by Anya Seton
Plots are funny things. Characters rarely behave with any kind of wisdom and if they did there wouldn't be any plots, now would there? I don't know how many times I read a book or watch a movie and think "Well this is just stupid! If he/she/they just did this [fill in the blank] then everything would be fine." But that's usually the point where Andrew gently reminds me that if everyone in stories behaved in such an admirably enlightened manner I wouldn't bother to watch. Train wrecks are so much more entertaining.
That's how Green Darkness fits into my thoughts. I spent most of the 600 pages rolling my eyes at the main characters, shaking my head at how irresponsible they were but you know who had the last laugh because I followed them all the way to the end of those 600 pages.
Here's a run down of pros and cons for reading it yourself.
Celia is a fabulously wealthy and rather plain young American who has recently married an English nobleman for no discernable reason . . . oh, wait. I get it. That's why he married her. Anyway, as I was saying . . . Celia is married to an ancestral model of British nobility and gentility, Richard Marsden, and as a heroine she's nice enough. Though I do just wish she'd get a bit of starch in her and let old Richard have it. And I don't mean the checkbook.
Richard Marsdon, her aristocratic and aloof spouse, isn't much of a romantic lead. In fact, as a husband for young and fragile Cecilia he really stinks. Unless of course you like your leading men as a nasty blend of self-absorbed, brooding and dangerous. Wait! That pretty much sums up the Twilight series, Wuthering Heights, Revenge of the Sith and Jane Eyre, doesn't it? Maybe there's something to that combo.
Richard and Celia are having difficulties. We don't know why because heaven knows she's presented as perfection but for some reason that's not sitting well with Mr. "It's all about me." So after some dramatic swooning suitable for any romance Celia is whisked back, back, back in time to 400 years previous when she lived as the raging beauty Celia de Brohun.
Time travel is good, isn't it?
The whole thing is attributed to reincarnation (which apparently Anya Seton totally bought into) where Celia and Richard are the Main Characters Formerly Known As Stephen and Celia. No explanation as to why he gets a new name and she does not.
I suppose Seton had to have some way to get them back 400 years and the reincarnation thing works about as well as anything it does give a very Shirley McClaine-esque feel to things. In a word, flaky. Very odd, very Hollywoodish and very stereotypical with the introduction of the requisite mystical Indian doctor who is the only one able to mend the rifts of space and time for our dear heroes in peril who are stuck, comatose in the present, as they relive twenty years from their former lives in warp drive.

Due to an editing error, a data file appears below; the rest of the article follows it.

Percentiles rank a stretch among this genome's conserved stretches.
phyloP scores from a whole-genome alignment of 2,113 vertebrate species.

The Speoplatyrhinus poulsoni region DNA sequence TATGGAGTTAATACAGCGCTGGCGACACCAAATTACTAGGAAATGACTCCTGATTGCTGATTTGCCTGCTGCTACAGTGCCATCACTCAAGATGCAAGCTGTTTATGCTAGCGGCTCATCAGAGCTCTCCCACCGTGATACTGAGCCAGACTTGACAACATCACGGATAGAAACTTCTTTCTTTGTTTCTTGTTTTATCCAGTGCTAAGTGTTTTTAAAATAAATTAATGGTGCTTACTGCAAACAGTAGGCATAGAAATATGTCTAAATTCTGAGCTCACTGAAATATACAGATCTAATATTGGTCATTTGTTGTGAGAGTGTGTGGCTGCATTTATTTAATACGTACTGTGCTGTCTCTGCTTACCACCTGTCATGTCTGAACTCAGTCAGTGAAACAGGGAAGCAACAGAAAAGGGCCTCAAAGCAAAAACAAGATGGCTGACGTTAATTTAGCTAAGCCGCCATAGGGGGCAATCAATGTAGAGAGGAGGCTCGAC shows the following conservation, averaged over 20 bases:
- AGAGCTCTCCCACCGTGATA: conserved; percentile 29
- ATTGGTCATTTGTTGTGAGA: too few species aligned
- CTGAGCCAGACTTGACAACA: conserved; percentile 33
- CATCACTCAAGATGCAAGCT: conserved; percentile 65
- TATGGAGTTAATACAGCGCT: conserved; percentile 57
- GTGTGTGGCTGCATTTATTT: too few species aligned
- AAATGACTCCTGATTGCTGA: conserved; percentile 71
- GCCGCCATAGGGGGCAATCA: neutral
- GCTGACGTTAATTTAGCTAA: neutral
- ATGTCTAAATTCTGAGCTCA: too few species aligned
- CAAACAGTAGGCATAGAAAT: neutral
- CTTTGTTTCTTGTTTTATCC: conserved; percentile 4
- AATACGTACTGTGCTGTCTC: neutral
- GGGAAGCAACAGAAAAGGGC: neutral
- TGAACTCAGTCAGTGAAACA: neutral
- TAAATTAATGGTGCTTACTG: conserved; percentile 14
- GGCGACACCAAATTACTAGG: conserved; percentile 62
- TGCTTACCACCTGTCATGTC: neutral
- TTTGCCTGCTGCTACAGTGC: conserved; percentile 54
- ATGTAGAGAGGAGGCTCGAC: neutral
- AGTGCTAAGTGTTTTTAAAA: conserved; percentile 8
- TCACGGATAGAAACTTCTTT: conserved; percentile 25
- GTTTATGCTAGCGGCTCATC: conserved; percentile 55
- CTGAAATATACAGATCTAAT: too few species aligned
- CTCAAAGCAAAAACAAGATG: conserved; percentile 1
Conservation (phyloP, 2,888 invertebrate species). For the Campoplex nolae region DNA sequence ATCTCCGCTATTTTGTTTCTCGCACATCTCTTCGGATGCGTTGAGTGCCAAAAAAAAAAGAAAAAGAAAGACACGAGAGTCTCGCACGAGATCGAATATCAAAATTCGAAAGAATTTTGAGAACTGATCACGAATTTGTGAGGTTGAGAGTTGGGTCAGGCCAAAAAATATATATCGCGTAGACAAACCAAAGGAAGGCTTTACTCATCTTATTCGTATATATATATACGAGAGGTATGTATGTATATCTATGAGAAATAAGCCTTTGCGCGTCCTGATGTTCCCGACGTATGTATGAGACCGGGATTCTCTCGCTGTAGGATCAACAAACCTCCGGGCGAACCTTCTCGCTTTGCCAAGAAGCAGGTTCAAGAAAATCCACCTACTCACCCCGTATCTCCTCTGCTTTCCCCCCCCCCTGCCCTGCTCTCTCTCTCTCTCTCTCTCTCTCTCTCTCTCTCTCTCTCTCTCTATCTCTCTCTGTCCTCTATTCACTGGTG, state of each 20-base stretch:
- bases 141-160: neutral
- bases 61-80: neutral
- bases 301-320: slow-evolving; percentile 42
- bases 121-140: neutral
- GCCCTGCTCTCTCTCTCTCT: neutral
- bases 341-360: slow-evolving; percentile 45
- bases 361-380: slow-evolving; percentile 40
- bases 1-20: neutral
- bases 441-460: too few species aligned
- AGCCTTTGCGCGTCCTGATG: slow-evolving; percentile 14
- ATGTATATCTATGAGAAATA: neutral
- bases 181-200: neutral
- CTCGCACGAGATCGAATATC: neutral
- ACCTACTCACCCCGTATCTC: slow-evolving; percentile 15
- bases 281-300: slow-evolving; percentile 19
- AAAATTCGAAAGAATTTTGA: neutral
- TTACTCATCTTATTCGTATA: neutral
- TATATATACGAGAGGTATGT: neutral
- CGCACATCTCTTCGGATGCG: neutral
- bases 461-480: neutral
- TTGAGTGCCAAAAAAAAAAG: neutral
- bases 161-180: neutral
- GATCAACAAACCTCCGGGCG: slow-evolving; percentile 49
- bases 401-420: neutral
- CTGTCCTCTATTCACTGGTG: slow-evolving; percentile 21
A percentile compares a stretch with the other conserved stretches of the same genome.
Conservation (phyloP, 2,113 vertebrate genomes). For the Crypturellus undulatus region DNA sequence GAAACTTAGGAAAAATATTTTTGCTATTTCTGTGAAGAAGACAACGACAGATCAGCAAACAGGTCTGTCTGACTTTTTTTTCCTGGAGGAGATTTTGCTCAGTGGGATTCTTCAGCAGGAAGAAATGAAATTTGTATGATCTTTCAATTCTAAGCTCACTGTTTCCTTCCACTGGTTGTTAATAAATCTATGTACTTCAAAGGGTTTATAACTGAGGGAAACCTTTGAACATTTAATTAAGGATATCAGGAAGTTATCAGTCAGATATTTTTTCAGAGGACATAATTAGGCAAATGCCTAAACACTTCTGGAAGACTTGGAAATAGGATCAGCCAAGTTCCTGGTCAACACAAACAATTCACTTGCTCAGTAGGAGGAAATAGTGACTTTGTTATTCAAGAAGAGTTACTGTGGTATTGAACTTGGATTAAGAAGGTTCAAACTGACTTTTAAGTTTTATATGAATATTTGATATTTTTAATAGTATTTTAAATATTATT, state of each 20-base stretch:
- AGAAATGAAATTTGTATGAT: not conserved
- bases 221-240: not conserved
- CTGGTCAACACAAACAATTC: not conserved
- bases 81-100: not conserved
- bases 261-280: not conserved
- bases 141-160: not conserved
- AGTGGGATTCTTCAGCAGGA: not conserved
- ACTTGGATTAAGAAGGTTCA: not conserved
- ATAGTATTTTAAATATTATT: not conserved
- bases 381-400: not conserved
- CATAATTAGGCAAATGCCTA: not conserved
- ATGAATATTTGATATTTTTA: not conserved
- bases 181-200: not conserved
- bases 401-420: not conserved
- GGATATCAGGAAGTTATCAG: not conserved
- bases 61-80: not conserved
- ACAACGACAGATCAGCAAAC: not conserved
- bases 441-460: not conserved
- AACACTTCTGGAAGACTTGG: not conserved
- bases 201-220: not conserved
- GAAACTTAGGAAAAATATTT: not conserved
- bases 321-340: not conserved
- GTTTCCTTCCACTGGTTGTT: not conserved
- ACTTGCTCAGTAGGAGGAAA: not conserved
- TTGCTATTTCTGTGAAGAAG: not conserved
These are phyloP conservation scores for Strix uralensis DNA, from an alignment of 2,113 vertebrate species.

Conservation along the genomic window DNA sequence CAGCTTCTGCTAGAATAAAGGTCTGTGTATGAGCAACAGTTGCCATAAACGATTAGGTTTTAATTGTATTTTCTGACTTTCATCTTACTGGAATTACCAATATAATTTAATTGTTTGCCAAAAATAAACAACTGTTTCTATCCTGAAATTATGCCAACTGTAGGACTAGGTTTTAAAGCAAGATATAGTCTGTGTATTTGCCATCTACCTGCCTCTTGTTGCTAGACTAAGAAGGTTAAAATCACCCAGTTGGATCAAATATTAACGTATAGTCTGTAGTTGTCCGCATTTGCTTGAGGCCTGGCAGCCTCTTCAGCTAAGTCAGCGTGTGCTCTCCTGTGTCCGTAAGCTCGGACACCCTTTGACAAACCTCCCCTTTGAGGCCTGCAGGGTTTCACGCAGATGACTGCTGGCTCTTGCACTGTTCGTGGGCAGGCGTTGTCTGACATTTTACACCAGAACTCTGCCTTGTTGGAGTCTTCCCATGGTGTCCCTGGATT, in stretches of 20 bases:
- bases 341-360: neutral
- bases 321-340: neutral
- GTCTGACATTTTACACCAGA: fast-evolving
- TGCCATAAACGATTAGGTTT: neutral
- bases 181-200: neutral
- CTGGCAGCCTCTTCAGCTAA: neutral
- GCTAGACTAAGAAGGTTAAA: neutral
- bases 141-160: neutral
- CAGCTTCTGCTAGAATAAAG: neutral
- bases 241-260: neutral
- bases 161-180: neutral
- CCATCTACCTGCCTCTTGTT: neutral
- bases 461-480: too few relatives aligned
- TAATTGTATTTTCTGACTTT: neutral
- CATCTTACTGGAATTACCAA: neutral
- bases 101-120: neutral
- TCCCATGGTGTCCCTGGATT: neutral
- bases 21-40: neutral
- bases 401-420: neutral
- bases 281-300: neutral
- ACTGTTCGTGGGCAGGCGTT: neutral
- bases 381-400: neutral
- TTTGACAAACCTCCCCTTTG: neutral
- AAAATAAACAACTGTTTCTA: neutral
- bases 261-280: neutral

As a historical romance it delivers pretty well. Seton was inspired to write the book after visiting Ightam Mote in Sussex, England where rumors had circulated that a female skeleton had been found, imprisoned in one of the walls where bricks had been mortered up around the girl while she was alive. Seton went back and figured out a story to explain this mysterious circumstance and that "How does she end up stuck in the wall?" question has you turning pages over and over again.
In Richard's previous life he lives as the superhuman monk Brother Stephen who just happens to be rippled with muscles, chisled in features and so oozing with virility and masculine pheromones that every female for hundreds of miles can't withstand his powers. But if Hollywood has taught us nothing, it's "don't hate me because I'm beautiful" and his looks are more of a curse than anything as he struggles to not turn poor Celia on.
Celia? Well she's his female counterpart. Blond, willowy, long flowing hair, perfectly shaped--she's got it all and dear Brother Stephen breaks out into the sweats every time she shows up. The two of them do this "No, I really REALLY want to but I can't" thing for 400 pages to the point that I found myself saying "Oh just stick her in the wall already and have done with it! Leave the poor man alone with his vows for goodness sake!"
It's the Tudors. Need I say more? Celia goes back 400 years to her previous life during the reign of Edward the VI which is always good for some drama. Catholics, Protestants, courtesans, Scots, priests, scourgings and burnings--it's all there. Nothing keeps me turning pages like a good heretic burning.
So there you have it. I never found out what was green or what was dark--that whole title thing was completely ambiguous--but it didn't matter. I still read every page and liked it well enough. In fact, I liked it enough to grab Seton's other novel Katherine for my plane ride next week which promises to also be engaging, though without as many heretic burnings. Darn.
Sponsored by Annette Lyon, whose new novel Band of Sisters is now in print. Annette is also working to help families of deployed servicemen in the Flat Daddy Project in connection with the release of her book. See her website for more details.